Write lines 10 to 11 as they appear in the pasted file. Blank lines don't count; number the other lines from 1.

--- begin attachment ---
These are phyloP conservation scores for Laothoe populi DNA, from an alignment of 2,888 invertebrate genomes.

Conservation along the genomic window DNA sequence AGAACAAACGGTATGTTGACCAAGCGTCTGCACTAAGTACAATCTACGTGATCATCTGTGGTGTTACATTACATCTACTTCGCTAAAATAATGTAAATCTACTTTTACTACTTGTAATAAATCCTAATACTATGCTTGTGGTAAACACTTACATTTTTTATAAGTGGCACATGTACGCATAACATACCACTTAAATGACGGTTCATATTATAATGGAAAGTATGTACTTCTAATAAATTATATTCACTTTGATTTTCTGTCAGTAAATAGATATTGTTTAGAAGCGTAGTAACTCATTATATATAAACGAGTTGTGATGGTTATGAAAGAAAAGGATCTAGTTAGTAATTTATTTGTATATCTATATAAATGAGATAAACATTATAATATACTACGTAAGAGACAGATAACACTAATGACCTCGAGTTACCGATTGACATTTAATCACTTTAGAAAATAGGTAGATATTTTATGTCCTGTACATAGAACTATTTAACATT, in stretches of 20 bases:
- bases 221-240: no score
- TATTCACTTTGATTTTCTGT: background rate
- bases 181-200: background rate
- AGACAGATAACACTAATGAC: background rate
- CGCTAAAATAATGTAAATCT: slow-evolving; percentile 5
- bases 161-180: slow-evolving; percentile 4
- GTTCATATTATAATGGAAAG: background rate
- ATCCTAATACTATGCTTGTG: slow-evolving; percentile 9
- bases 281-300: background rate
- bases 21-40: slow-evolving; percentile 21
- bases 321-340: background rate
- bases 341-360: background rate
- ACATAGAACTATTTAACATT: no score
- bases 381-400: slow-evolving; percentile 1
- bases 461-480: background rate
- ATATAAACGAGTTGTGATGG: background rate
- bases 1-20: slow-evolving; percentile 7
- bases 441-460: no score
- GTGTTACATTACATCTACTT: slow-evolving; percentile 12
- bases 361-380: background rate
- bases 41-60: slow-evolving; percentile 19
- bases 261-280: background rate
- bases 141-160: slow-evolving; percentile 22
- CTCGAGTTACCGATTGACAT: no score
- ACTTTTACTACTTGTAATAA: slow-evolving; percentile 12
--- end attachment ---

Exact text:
- ATCCTAATACTATGCTTGTG: slow-evolving; percentile 9
- bases 281-300: background rate